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Rockwood4000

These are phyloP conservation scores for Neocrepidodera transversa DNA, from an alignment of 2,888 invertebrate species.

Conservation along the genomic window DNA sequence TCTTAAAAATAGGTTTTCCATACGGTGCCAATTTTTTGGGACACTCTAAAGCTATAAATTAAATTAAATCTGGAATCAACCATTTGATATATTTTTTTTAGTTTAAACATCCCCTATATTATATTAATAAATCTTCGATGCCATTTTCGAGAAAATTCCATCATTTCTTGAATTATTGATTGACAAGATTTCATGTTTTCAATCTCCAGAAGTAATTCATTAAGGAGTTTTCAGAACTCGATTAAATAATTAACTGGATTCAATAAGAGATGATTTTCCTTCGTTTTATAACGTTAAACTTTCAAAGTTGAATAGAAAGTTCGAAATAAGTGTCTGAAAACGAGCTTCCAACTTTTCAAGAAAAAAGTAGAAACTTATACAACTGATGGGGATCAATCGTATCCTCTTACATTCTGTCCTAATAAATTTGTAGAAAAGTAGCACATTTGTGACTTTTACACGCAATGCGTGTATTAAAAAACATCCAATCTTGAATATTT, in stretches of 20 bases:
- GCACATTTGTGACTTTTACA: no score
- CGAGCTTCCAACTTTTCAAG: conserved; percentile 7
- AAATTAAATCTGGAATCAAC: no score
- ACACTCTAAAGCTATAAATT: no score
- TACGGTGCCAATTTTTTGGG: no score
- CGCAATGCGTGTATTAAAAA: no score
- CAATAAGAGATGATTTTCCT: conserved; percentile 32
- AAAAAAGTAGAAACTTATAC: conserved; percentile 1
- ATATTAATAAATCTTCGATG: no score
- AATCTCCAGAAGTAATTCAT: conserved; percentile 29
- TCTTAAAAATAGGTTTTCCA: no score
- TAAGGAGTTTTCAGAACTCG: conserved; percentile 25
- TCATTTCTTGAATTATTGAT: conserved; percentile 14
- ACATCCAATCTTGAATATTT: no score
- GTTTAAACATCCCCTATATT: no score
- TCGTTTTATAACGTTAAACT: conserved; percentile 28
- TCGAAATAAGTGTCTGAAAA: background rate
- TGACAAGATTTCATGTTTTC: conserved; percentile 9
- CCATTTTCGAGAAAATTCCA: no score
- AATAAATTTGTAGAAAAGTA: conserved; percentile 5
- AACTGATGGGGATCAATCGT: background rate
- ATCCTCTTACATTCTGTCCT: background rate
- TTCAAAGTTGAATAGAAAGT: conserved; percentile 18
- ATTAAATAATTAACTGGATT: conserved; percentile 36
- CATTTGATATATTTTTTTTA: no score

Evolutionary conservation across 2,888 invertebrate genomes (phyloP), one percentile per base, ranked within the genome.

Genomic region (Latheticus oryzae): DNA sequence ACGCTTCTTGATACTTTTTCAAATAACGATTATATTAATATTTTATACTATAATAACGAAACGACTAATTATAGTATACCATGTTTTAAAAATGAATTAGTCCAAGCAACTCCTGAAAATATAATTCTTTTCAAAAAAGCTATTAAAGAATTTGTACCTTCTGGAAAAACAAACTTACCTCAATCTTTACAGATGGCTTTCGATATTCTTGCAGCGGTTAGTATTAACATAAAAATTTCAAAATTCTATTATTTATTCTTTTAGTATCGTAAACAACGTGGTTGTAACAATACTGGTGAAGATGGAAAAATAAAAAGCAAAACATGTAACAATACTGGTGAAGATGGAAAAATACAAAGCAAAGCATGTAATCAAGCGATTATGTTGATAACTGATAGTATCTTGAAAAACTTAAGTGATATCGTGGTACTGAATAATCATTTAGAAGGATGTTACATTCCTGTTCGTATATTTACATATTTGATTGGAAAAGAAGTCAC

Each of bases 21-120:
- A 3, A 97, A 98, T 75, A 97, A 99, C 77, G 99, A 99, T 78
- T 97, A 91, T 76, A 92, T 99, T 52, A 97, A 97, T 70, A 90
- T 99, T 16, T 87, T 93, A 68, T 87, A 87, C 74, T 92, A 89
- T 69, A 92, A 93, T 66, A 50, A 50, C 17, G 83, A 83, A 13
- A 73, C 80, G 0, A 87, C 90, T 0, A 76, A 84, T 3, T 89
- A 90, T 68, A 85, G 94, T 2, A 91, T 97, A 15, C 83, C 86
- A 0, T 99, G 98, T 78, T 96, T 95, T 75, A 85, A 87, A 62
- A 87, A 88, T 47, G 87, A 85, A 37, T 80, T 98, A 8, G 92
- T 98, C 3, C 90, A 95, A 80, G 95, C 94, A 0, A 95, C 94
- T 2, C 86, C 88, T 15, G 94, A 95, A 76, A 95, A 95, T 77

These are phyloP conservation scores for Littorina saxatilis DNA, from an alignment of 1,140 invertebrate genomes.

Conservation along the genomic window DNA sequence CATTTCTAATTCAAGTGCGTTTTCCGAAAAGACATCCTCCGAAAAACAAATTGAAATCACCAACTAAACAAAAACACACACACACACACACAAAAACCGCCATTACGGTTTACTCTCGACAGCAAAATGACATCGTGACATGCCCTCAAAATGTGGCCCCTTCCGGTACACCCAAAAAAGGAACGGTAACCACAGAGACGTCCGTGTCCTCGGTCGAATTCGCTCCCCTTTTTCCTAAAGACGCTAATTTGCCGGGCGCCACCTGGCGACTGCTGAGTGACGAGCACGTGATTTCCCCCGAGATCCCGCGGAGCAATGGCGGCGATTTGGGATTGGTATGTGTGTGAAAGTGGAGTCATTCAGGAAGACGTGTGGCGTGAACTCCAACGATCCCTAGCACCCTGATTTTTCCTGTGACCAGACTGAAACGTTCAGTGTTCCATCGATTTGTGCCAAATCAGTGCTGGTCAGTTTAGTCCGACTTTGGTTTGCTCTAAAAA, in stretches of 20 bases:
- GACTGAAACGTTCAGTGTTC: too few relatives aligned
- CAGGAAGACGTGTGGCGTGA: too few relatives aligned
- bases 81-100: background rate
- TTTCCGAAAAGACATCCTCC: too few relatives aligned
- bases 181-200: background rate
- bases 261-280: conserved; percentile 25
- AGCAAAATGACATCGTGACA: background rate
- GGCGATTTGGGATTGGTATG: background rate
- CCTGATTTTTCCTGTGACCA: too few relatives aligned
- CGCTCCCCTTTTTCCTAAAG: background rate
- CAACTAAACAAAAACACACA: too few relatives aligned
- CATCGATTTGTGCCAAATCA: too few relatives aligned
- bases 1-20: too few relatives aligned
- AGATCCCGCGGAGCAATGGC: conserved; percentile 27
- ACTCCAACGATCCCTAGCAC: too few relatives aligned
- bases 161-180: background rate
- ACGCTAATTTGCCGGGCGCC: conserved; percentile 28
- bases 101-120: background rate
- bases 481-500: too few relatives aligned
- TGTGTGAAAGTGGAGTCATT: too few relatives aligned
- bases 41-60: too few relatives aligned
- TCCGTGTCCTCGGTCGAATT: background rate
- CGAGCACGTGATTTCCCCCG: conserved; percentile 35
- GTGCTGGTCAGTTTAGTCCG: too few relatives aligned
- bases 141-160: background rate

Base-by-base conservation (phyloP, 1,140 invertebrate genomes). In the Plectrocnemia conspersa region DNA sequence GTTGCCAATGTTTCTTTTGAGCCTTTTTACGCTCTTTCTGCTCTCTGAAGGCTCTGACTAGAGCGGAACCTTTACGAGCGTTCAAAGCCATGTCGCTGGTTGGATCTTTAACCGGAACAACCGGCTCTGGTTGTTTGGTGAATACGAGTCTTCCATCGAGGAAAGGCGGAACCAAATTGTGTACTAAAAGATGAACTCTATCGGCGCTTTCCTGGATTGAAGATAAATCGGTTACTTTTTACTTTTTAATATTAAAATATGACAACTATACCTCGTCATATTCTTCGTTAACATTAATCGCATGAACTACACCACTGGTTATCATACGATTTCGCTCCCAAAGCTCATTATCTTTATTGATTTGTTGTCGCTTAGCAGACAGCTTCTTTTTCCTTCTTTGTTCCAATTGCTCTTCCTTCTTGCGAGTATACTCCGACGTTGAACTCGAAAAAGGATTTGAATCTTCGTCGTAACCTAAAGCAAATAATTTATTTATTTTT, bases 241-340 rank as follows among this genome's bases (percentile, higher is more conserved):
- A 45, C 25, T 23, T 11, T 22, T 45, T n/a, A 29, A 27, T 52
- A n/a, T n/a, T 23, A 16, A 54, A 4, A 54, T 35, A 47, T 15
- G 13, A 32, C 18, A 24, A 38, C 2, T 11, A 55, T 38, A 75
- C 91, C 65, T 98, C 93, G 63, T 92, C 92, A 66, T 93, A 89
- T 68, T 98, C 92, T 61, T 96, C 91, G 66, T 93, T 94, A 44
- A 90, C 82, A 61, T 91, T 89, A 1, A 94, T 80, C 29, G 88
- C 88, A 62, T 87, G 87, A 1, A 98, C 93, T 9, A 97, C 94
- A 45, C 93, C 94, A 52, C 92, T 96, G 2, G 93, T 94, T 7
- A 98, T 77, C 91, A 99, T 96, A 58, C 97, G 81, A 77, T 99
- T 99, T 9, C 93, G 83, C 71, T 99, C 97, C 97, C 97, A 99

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  1. The year was 2028, if a year were to mean anything still. Green had long retaken grey in a picture made hazy by the baking heat of a warmed globe. The penthouse view of the coast, or what was now the coast, would once have been a site much in demand. Before the populations declined. Before poverty moved upward towards the sun and the rich descended. Paradise lost, obscured only by the carcass of a waterless bird upon the windowsill. “Sent!” “Sent!” “Sent!” “Sent!” “Sent!” “Sent!” “Sent!” “Sent!” The short, plumpy man departed his gaze from the window short-temperedly with a scowl. “What the hell are you two doing now?!” One of the two scrawny figures looked up briefly and then immediately returned to what they were doing. “We’re sending each other XRP, obviously, Steve. Have you sent it yet, Alyssa?” The woman looked up with a grin. “nope,” suddenly there was the sound of a click followed by the satisfying bing of an XRP-received notification. “Have now, though, Monk.” She winked. “Why are you sending each other XRP, especially at a time like this?!” Steve wiped the stream of sweat from his forehead. “We’re burning XRP to increase the worth,” Alyssa replied, beaming in an array of self-decided intelligence. “So we can get rich and buy a farm.” “But you’re burning YOUR OWN XRP,” Steve retorted, almost bored of the conversation. The attitude of a man long since abandoned by the idea of sane company. “Oh,” said Alyssa, putting down her phone. “Shivs,” Monk agreed, disappointedly. “Sent.” “What we need is to find a way to grow our own food and source clean water,” Steve clarified. “Before we die like the rest of them.” Monk looked distraught. “But there’s no internet, the AI’s down along with the cars inside the network. We can’t get an SOS out without any network signals and the blockchain is chainblocked. What do we do Steve? Sent!” “Why is Ripple the only network working?” Steve scratched his chin. Alyssa shrugged. “Guess it was built to last. Sent, sent, sent – hey, lemme catch up!” “We’re going to have to go out there and look for help. There’s little hope out there but there’s no hope in here.” Steve headed for the door and the other two followed like a couple of bipolar Santa Elves. If inside was hell then outside was Glasgow. The smell of melting rubber was near-intoxicating. A parked autonomous car sat by the entrance to the building block, light still blinking, still displaying its electronic flag of victory. ARRIVED AT DESTINATION. Mission complete. Goal Reached. Medal earned. While the world around it crumbled. It’s the small things in life. A taco-less taco truck across the road communicated its repeated lies of ‘best tacos in town’ and ‘we’ll always be here to feed you’. Promises abandoned. “Where to, Steve? What do we do now?” Alyssa asked, nervously. The stumpy man didn’t reply. He just stormed with quiet confidence across the road to the nearest supermarket. The gates to paradise were closed. Or to be more precise, the automatic gates to the Amazon store were closed. Alyssa held her Iphone70,597 to the scanner to no avail. Using brute force, a force long since replaced by quantum tactics, Steve thrust one of the gates to the side. Error error error system malfunction at gate 2, security and technical personnel to gate 2 came a distant and unanswered whine. “Quick!” Steve yelled behind his shoulder, “grab what you can before the looters find this place and kill us for extra meat!” The other two scurried in behind him. Steve handed Monk part of a chocolate biscuit bar. “Ehh, Steve, remember I’m lactose intolerant. And gluten intolerant.” And so as not to leave anything out, “and quite intolerant in general.” “Shut up and eat it, you fool, before I shove it down your throat – this may be the last meal you ever consume!” Gingerly the man took it from his grasp, peeled back the biodegradable bark wrapping and threw it into his mouth. “Steve, I don’t feel so good,” he yelped. “I think this thing might be coming back out, fast.” “Fast like a fox, fast like a bullet or fast like XRP??” Alyssa raised her hand for a high-five but this was neither the time nor the place. Well, perhaps it was the time and the place but not the delivery. It went un-fived. “We should still pay for these,” Steve managed to spout, holding down his meal. “I’d just feel better.” Steve rolled his eyes. “Fine,” he agreed, if only to keep the peace. Monk skulked over to a machine near the exit which appeared to be partly-functional, opened his phone and made a swiping motion. There was a pause followed by the generation-defeating ‘no-go’ flash of a red light. I’m sorry but the XRP you have tried to deliver has not been recognized. Please leave a bitcoin after the beep. “What?! Bitcoin? Who uses Bitcoin?” Steve gasped. “It’s fine,” Monk retorted, unperturbed. “I have a couple of Bitcoin left in my wallet.” “Is that enough?” Alyssa squinted. “They should be just enough for this chocolate bar,” Monk concentrated. Thank you for using Bitcoin. Please stand to the side while your Bitcoin transaction is being processed. Should this take more than one hour, please visit our website. This will give you something to browse while your Bitcoin transaction takes longer. “Screw this, good enough,” Steve half-dragged the others back out through the semi-gate of destruction. “We need to find water. I once streamed this program where a guy used two sticks to find water while venturing through the jungle.” Steve marched over to a nearby tree, half-dead from the heat and retrieved two long, straight, twiglets. “They put them together and then looked for water.” The other two gasped in conspiratorially awakened awe. “Then what happened?” asked Alyssa. “I’m not quite sure,” Steve replied. “My Coil account ran out of XRP and the streaming stopped. I tried to top it up using Bitcoin but by the time the transaction went through, the documentary no longer existed on the platform. Alyssa nodded in knowing sympathy. “Maybe you just follow the sticks?” Monk suggested. “And they, like, take you to water, using some kind of GPS system from ten years ago?” Steve lifted the straight sticks in front of him. “Look!” Alyssa clapped her hands, “they’re pointing forward! On we go.” The troop marched a hundred meters or so forward, straight through a hedge. “Oh! Oh!” Alyssa shrieked, “there’s water and lots of it!” “Okay, if we’re going to survive this heat then we need to strip down and cool off in this water,” Steve ordered, leading the way. “I’m not too hot, actually,” Monk and Alyssa shrugged in unison. But by that point, Steve had already blinded them with the sun’s reflection over his left bottom cheek and was taking leisurely strides back and forth across the breadth of the waterbed. A short time passed and the sun set its path below the horizon. “What do we do now, Steve?” Monk wiped his face with a slight shiver. “I’ve seen this before. On a stream,” he snorted. “When the sun goes down, it’ll get VERY cold out here. We need to start a fire.” He looked around to where an old shed stood nestled beside a tree. “Look, that shed there! We can shelter in there and make a small fire.” Alyssa clapped her hands again in excitement. “I’m so glad you’re here, Steve! What do we need?” “Okay,” Steve glanced around thoughtfully. “We need some sticks, dried moss and a flint.” “Okay, and then what?” Monk questioned. Steve scratched his chin. “I don’t really know, I didn’t manage to catch the end of the documentary.” “Bitcoin?” “Bitcoin.” “Well, we have the water sticks but if we use those, I don’t know how we’ll be able to find more water.” “It’ll be fine,” Steve looked unphased. It’s like it says at the end of Jurassic Park… actually I’m not quite sure what it says, I never managed to finish it.” “Bitcoin?” “Bitcoin. Now pass me the moss and the flint.” “We don’t have either of those, Steve,” Monk replied, sadly. “But we could look for some in the dark using the flame from my lighter?” he suggested helpfully. “You idiot,” Steve grabbed the lighter from him and disappeared into the shed. About 10 minutes passed, or what was by then known as 1/800ths of an Average Bitcoin Transfer (ABT), when smoke suddenly began to rise from the shed. Flames ripped through the door, followed swiftly by a grubby-looking Steve. “Good news and bad news, folks. Good news is, we have fire! Bad news is, it might only last us about 2/800ths of an ABT.” The three huddled around the fire, two of them fully clothed and the other very much one with nature. Then out of nowhere a red and blue light lit their surroundings and four bulked-up police officers grabbed them from behind. Things went blurry. The cell was comfortable and clean, as was the interview room. What was uncomfortable was the size-too-small pajama bottoms they had given him that were now digging into his waist. The police officer looked up from her notepad. “So let me get this straight,” she sighed as only someone who had suddenly received unsuspected overtime could understand. “You urinated from your apartment balcony in order to preserve water, destroyed an Amazon gate, stole a chocolate bar…” “Hey!” Steve snapped, “we paid for that chocolate bar!” “Well, I guess on that point we’ll know if the Bitcoin transfer completes in a day or two.” She cleared her throat and continued, “public displays of nudity, disturbing the peace, arson of an old lady’s shed, trespassing on her property while swimming nude in her pool and drinking the water, and finally assault of a police officer.” “I didn’t assault a police officer,” Steve protested. “Your partner in crime, a Mr Monk, did,” she looked at her notepad, “a violent bodily gas attack on an unsuspecting police officer while shrieking something about intolerance.” She took a long swig from a nearby coffee mug, went to place it down, peered across at Steve and decided to finish the remainder. She breathed deeply. “And you say this was for your survival?” “That’s right,” Steve nodded his head in defiance. “Because otherwise only the rich survive and the upper middle class, middle class and lower middle class miss out. My brother says there’s also the non-universal-basic-income class but they’re just a legend. She exhaled slowly, evidently unsure of how exactly to treat her brain by way of oxygen intake. “Mr. Johnson, the internet in your block was down for an hour, could you not have waited it out?” Steve looked defiant. “I’m sorry, ma’am, but I’m from the ‘now’ generation. We wait for very little.” He looked down at her notepad. “So, what’s the damage?” She closed the notepad, sharply. “Including all damage, a night in the cell, the public disruption course and fines… that’ll be 0.00000000023XRP. Would you like to settle now or would you…” “Sent!” Ding